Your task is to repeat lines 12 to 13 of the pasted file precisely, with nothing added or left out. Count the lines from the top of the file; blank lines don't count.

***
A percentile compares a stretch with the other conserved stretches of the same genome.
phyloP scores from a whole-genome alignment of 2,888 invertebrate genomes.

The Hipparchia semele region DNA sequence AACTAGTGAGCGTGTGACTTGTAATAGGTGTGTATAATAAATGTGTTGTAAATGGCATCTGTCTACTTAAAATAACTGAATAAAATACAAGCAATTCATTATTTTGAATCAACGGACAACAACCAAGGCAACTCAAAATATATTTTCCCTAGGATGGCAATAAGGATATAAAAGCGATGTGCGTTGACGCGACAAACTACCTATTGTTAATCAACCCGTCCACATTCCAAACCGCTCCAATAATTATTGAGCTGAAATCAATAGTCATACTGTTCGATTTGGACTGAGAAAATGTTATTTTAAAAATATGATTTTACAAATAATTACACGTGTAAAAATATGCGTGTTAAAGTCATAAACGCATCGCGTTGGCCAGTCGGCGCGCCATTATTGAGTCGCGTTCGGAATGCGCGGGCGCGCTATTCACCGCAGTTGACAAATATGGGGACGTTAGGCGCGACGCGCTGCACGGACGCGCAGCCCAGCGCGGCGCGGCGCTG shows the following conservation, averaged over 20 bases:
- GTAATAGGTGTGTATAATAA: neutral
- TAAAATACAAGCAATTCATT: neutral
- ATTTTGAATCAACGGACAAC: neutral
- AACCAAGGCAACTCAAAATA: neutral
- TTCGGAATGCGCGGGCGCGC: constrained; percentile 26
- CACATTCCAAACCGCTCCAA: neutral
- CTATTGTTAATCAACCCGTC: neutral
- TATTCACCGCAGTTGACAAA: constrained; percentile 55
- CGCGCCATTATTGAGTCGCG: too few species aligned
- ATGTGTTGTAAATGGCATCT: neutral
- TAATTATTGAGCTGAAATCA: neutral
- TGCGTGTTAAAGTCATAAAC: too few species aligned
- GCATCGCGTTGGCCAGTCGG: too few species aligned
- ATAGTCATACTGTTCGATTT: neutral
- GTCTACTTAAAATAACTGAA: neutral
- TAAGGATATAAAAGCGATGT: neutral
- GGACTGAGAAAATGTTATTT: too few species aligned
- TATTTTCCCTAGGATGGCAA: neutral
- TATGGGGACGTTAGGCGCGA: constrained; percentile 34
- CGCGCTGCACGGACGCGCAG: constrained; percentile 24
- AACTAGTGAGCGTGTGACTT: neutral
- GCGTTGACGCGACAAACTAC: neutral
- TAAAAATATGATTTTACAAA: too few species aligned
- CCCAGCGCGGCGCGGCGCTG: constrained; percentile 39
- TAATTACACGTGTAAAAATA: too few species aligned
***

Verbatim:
- CGCGCCATTATTGAGTCGCG: too few species aligned
- ATGTGTTGTAAATGGCATCT: neutral